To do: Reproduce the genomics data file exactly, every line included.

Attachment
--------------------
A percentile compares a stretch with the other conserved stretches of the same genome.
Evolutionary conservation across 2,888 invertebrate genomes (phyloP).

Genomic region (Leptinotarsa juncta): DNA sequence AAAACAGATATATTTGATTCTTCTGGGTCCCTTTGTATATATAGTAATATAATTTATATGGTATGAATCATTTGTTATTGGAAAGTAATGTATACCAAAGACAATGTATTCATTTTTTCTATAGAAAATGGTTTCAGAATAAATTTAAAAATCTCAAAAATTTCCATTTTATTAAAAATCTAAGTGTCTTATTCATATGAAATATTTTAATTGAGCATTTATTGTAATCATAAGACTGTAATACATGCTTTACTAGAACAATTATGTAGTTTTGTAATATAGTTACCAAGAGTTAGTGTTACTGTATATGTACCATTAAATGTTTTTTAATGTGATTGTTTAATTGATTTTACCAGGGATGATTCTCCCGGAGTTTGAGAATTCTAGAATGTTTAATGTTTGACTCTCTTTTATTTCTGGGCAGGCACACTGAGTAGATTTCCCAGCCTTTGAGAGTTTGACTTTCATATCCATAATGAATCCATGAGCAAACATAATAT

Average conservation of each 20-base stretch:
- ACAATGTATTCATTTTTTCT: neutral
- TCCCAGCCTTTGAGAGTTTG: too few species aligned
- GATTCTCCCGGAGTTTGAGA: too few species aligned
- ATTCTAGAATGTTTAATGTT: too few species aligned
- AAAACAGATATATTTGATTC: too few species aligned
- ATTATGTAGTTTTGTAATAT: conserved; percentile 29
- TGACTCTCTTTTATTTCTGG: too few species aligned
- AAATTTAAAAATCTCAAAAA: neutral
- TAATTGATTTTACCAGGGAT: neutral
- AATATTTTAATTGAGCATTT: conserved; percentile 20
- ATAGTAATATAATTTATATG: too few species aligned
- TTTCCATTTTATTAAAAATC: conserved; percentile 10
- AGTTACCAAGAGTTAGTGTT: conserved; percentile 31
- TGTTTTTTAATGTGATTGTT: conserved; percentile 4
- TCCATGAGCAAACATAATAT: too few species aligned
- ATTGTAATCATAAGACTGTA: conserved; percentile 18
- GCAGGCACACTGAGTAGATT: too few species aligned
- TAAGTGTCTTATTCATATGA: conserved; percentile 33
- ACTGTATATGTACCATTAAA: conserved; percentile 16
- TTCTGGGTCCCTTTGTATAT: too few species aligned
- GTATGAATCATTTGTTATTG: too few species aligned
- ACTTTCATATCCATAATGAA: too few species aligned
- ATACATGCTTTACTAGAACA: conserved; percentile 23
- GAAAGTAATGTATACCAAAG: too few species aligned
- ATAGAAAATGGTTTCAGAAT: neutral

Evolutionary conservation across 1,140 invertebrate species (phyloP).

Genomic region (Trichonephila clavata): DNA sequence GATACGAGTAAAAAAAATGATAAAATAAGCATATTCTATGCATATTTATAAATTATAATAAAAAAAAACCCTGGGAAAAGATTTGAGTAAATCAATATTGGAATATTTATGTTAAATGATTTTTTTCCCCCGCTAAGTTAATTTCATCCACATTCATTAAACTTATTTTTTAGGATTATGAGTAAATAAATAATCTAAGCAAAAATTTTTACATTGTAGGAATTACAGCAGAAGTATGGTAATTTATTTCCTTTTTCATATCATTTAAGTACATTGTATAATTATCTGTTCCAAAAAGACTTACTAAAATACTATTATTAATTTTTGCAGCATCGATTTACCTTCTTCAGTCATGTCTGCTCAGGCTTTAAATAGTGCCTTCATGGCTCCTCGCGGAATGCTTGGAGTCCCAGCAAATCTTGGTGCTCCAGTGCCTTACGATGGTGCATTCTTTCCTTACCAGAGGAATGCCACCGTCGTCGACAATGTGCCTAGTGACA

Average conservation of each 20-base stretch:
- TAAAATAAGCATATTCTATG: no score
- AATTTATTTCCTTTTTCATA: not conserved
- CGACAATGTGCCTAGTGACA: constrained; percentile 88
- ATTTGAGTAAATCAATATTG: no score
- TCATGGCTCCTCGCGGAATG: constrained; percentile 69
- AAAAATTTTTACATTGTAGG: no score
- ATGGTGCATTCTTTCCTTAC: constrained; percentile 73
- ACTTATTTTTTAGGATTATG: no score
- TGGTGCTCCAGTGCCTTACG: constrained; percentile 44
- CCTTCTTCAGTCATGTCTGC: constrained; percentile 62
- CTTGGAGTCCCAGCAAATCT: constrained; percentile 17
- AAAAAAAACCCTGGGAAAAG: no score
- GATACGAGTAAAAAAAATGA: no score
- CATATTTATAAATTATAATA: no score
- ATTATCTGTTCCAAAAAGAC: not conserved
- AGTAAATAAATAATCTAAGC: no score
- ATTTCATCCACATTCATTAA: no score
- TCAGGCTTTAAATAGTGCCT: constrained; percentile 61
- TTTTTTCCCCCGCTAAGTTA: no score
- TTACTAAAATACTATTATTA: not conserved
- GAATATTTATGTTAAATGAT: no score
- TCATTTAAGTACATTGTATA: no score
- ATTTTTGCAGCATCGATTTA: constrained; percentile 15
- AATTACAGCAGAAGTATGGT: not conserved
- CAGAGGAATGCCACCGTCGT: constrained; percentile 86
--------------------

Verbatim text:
A percentile compares a stretch with the other conserved stretches of the same genome.
Evolutionary conservation across 2,888 invertebrate genomes (phyloP).

Genomic region (Leptinotarsa juncta): DNA sequence AAAACAGATATATTTGATTCTTCTGGGTCCCTTTGTATATATAGTAATATAATTTATATGGTATGAATCATTTGTTATTGGAAAGTAATGTATACCAAAGACAATGTATTCATTTTTTCTATAGAAAATGGTTTCAGAATAAATTTAAAAATCTCAAAAATTTCCATTTTATTAAAAATCTAAGTGTCTTATTCATATGAAATATTTTAATTGAGCATTTATTGTAATCATAAGACTGTAATACATGCTTTACTAGAACAATTATGTAGTTTTGTAATATAGTTACCAAGAGTTAGTGTTACTGTATATGTACCATTAAATGTTTTTTAATGTGATTGTTTAATTGATTTTACCAGGGATGATTCTCCCGGAGTTTGAGAATTCTAGAATGTTTAATGTTTGACTCTCTTTTATTTCTGGGCAGGCACACTGAGTAGATTTCCCAGCCTTTGAGAGTTTGACTTTCATATCCATAATGAATCCATGAGCAAACATAATAT

Average conservation of each 20-base stretch:
- ACAATGTATTCATTTTTTCT: neutral
- TCCCAGCCTTTGAGAGTTTG: too few species aligned
- GATTCTCCCGGAGTTTGAGA: too few species aligned
- ATTCTAGAATGTTTAATGTT: too few species aligned
- AAAACAGATATATTTGATTC: too few species aligned
- ATTATGTAGTTTTGTAATAT: conserved; percentile 29
- TGACTCTCTTTTATTTCTGG: too few species aligned
- AAATTTAAAAATCTCAAAAA: neutral
- TAATTGATTTTACCAGGGAT: neutral
- AATATTTTAATTGAGCATTT: conserved; percentile 20
- ATAGTAATATAATTTATATG: too few species aligned
- TTTCCATTTTATTAAAAATC: conserved; percentile 10
- AGTTACCAAGAGTTAGTGTT: conserved; percentile 31
- TGTTTTTTAATGTGATTGTT: conserved; percentile 4
- TCCATGAGCAAACATAATAT: too few species aligned
- ATTGTAATCATAAGACTGTA: conserved; percentile 18
- GCAGGCACACTGAGTAGATT: too few species aligned
- TAAGTGTCTTATTCATATGA: conserved; percentile 33
- ACTGTATATGTACCATTAAA: conserved; percentile 16
- TTCTGGGTCCCTTTGTATAT: too few species aligned
- GTATGAATCATTTGTTATTG: too few species aligned
- ACTTTCATATCCATAATGAA: too few species aligned
- ATACATGCTTTACTAGAACA: conserved; percentile 23
- GAAAGTAATGTATACCAAAG: too few species aligned
- ATAGAAAATGGTTTCAGAAT: neutral

Evolutionary conservation across 1,140 invertebrate species (phyloP).

Genomic region (Trichonephila clavata): DNA sequence GATACGAGTAAAAAAAATGATAAAATAAGCATATTCTATGCATATTTATAAATTATAATAAAAAAAAACCCTGGGAAAAGATTTGAGTAAATCAATATTGGAATATTTATGTTAAATGATTTTTTTCCCCCGCTAAGTTAATTTCATCCACATTCATTAAACTTATTTTTTAGGATTATGAGTAAATAAATAATCTAAGCAAAAATTTTTACATTGTAGGAATTACAGCAGAAGTATGGTAATTTATTTCCTTTTTCATATCATTTAAGTACATTGTATAATTATCTGTTCCAAAAAGACTTACTAAAATACTATTATTAATTTTTGCAGCATCGATTTACCTTCTTCAGTCATGTCTGCTCAGGCTTTAAATAGTGCCTTCATGGCTCCTCGCGGAATGCTTGGAGTCCCAGCAAATCTTGGTGCTCCAGTGCCTTACGATGGTGCATTCTTTCCTTACCAGAGGAATGCCACCGTCGTCGACAATGTGCCTAGTGACA

Average conservation of each 20-base stretch:
- TAAAATAAGCATATTCTATG: no score
- AATTTATTTCCTTTTTCATA: not conserved
- CGACAATGTGCCTAGTGACA: constrained; percentile 88
- ATTTGAGTAAATCAATATTG: no score
- TCATGGCTCCTCGCGGAATG: constrained; percentile 69
- AAAAATTTTTACATTGTAGG: no score
- ATGGTGCATTCTTTCCTTAC: constrained; percentile 73
- ACTTATTTTTTAGGATTATG: no score
- TGGTGCTCCAGTGCCTTACG: constrained; percentile 44
- CCTTCTTCAGTCATGTCTGC: constrained; percentile 62
- CTTGGAGTCCCAGCAAATCT: constrained; percentile 17
- AAAAAAAACCCTGGGAAAAG: no score
- GATACGAGTAAAAAAAATGA: no score
- CATATTTATAAATTATAATA: no score
- ATTATCTGTTCCAAAAAGAC: not conserved
- AGTAAATAAATAATCTAAGC: no score
- ATTTCATCCACATTCATTAA: no score
- TCAGGCTTTAAATAGTGCCT: constrained; percentile 61
- TTTTTTCCCCCGCTAAGTTA: no score
- TTACTAAAATACTATTATTA: not conserved
- GAATATTTATGTTAAATGAT: no score
- TCATTTAAGTACATTGTATA: no score
- ATTTTTGCAGCATCGATTTA: constrained; percentile 15
- AATTACAGCAGAAGTATGGT: not conserved
- CAGAGGAATGCCACCGTCGT: constrained; percentile 86